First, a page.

Here at Remodelista, we love a grottage, a term coined by our own Michelle Slatalla for a garage transformed into cottage-style quarters—for guests, mother-in-laws, and anyone else in need of their own space. Right now, the latter, of course, is something we all dream of having.
Shanty Wijaya, founder of LA boutique real estate renovation and development firm Allprace, was prescient two winters ago when she decided to convert the two-car garage connected to a recently built house into what’s popularly known in California as an ADU (Accessory Dwelling Unit). In 2017, the state enacted legislation making ADUs legal and removing most fees; since then backyard structures have been more popular than ever. Join us for a look at this one, which Shanty notes is also perfect as a rental/Airbnb: “By turning the garage into an ADU—with plumbing, electrical, an HVAC system, kitchenette, bedroom, and bath—we increased the square footage of the house and added value for the future homeowner.” Plus a place to quarantine in style.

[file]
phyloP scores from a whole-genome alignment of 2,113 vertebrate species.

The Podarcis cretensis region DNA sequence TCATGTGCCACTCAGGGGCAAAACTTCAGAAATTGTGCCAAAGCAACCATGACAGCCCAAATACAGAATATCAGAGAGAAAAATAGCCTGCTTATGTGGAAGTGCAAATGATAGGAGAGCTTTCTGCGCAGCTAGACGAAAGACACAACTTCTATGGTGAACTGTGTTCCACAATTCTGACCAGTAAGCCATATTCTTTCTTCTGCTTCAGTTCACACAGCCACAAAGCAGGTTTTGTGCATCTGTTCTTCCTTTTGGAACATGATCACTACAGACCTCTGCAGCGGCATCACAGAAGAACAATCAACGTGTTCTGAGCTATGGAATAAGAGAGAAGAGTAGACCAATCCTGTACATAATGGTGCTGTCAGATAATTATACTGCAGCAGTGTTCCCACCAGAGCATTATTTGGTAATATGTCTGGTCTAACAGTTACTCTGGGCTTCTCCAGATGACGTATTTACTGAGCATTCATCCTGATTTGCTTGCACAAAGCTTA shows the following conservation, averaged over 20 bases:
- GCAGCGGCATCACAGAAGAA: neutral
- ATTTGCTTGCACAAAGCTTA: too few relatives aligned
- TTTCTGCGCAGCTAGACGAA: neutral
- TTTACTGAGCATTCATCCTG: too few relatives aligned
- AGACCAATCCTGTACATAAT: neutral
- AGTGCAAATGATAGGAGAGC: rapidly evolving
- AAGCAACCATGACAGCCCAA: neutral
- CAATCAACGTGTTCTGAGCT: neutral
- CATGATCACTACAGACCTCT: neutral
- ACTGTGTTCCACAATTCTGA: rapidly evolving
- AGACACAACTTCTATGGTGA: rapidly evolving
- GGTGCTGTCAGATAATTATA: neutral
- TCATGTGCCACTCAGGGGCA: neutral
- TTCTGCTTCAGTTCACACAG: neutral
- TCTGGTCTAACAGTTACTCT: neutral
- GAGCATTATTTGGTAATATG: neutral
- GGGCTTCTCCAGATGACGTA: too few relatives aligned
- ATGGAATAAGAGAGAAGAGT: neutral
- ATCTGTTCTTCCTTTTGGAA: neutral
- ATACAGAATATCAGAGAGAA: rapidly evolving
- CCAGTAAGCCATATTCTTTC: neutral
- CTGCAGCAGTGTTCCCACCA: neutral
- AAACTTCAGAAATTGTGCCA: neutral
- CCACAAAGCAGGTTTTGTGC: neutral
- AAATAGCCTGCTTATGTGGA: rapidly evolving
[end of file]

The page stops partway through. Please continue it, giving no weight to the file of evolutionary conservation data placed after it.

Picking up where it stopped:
Photography by Jessica Alexander, courtesy of Allprace Properties (website under construction; see the latest @allprace).
Shanty grew up in Jakarta and came to this country to study biochemistry and molecular biology. She’s a self-taught designer who thinks like a scientist—”I love to research, problem solve, and invent things”—and treats each property as a passion project. She says that one distressed house turn-around in 2009 led to another, and that’s how she got into the business. She’s currently at work on three remodels. Just don’t call her a house flipper, she asks: “We put design, artistry, and workmanship ahead of business and profit. Our mission is to create well-designed, high-quality houses regardless of price point and to help beautify neighborhoods.” Allprace partners with Humble Design, and a portion of Allprace’s proceeds go to the nonprofit’s creation of furnished houses for families transitioning out of homelessness.
Shanty says she always works with skilled contractors (“inexperienced and cheap will cost you in time and frustration”) and makes sure to have “clear and detailed contracts—with contingencies: trust me, renovations rarely end up under budget.”